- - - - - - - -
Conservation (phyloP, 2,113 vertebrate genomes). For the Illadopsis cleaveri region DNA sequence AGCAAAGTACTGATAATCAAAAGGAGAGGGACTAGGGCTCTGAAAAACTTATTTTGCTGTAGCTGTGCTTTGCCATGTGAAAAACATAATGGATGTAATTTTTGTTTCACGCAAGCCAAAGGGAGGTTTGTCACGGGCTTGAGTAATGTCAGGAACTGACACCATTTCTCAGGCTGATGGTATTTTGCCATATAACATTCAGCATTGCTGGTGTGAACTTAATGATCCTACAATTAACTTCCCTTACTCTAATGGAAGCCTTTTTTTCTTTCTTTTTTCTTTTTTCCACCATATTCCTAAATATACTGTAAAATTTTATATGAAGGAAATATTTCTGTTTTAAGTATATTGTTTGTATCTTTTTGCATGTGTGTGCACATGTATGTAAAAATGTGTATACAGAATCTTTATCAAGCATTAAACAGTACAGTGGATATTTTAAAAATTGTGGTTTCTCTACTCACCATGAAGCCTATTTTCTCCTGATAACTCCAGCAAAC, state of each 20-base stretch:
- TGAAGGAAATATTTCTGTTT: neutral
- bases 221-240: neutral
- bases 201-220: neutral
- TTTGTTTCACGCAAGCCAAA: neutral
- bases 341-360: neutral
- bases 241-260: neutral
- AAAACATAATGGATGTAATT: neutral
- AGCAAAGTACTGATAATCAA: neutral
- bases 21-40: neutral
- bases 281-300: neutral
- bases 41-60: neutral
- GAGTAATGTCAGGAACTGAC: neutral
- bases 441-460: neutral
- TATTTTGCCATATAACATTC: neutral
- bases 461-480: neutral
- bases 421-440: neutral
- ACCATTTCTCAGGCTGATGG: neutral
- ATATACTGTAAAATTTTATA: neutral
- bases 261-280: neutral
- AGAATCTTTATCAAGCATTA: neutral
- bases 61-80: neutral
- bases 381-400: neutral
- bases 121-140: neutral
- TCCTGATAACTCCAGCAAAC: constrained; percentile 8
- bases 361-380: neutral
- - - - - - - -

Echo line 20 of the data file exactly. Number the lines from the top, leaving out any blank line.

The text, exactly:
- bases 261-280: neutral